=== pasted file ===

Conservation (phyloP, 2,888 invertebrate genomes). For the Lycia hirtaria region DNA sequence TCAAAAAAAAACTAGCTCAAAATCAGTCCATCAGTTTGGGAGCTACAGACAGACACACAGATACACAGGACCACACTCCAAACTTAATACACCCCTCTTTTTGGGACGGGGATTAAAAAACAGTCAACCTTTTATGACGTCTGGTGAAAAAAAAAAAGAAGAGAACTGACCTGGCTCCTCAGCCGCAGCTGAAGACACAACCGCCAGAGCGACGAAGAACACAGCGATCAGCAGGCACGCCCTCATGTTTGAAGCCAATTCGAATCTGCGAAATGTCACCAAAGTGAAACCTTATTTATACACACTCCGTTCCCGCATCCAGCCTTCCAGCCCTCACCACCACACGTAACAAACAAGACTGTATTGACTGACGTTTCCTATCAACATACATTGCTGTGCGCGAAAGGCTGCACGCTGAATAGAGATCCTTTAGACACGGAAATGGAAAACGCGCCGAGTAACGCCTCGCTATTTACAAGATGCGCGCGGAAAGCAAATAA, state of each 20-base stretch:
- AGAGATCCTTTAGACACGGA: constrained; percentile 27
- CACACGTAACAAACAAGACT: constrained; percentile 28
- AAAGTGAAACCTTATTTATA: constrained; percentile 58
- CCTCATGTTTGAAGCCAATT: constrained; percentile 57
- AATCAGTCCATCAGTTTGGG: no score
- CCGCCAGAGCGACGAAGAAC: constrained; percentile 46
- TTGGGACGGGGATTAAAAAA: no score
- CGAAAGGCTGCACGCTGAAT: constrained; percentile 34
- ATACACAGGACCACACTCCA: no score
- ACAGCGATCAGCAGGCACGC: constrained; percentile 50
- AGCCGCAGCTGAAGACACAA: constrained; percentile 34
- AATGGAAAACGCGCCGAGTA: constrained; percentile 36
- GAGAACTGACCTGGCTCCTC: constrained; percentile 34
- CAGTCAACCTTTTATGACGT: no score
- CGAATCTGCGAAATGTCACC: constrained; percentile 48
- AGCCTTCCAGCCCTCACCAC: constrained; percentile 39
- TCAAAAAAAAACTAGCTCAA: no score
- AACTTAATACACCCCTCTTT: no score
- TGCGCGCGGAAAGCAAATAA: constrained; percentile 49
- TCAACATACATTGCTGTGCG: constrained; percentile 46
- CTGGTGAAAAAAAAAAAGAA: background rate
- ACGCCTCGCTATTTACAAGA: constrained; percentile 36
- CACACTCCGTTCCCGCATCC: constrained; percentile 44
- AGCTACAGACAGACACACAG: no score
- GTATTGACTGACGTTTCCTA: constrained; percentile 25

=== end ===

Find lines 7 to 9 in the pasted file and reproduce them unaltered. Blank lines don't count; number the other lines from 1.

- CCGCCAGAGCGACGAAGAAC: constrained; percentile 46
- TTGGGACGGGGATTAAAAAA: no score
- CGAAAGGCTGCACGCTGAAT: constrained; percentile 34